A worker whose job involved the regular and frequent use of vibrating tools has won an out-of-court settlement after his hands were permanently damaged as a result.
The unnamed 53-year-old man worked for steel maker Corus at its plant in Rotherham. He operated hand-held vibrating power tools, such as air spanners, drills and needle guns. Shortly before taking early retirement, he noticed problems with his hands and was diagnosed with Hand Arm Vibration Syndrome (HAVS).
Hand-arm vibration can cause a range of conditions collectively referred to as HAVS, as well as specific diseases such as carpal tunnel syndrome.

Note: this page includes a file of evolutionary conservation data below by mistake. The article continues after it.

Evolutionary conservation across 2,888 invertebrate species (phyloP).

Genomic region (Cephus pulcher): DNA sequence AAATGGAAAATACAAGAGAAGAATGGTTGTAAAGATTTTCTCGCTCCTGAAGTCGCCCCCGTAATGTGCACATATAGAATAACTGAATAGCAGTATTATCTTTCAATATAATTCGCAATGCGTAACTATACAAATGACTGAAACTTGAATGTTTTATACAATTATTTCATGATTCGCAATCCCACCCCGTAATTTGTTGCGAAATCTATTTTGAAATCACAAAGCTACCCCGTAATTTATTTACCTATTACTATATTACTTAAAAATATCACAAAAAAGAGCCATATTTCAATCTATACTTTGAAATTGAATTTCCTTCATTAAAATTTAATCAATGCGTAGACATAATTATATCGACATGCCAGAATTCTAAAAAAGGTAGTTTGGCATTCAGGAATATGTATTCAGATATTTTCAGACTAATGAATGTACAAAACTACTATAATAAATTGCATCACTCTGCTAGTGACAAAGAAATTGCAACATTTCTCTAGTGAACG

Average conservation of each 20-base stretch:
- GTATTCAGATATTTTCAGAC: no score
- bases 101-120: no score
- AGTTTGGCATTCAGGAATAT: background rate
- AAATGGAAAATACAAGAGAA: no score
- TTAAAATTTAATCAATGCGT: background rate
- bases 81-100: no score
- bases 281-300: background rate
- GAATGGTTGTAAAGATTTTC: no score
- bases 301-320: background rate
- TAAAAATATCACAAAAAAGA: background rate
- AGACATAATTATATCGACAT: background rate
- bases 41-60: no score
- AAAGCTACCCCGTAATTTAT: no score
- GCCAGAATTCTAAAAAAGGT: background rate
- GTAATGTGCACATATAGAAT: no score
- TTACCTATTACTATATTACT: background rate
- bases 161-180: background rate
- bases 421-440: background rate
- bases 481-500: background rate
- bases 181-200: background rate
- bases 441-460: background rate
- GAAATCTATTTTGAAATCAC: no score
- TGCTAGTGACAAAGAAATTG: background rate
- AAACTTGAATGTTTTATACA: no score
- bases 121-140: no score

HAVS can cause numbness in the fingers, aches and pains in the hands and arms and also discolouration of the skin. It is a relatively common problem amongst those exposed to excessive vibration over many years.
The worker described the symptoms as feeling as though he is wearing four pairs of gloves, which makes it difficult for him to carry out intricate tasks. He decided to bring a claim against his former employers as they had never warned him that the repeated use of vibrating machinery could cause a permanent injury.
Although it did not accept liability for the claim, Corus agreed an out-of-court settlement of £7,500.
Employers have a duty to protect their workers from foreseeable risks. In the case of vibrating tools, they are under a specific duty to monitor their use in order to protect against harmful levels of exposure. See the Health & Safety Executive website for further information.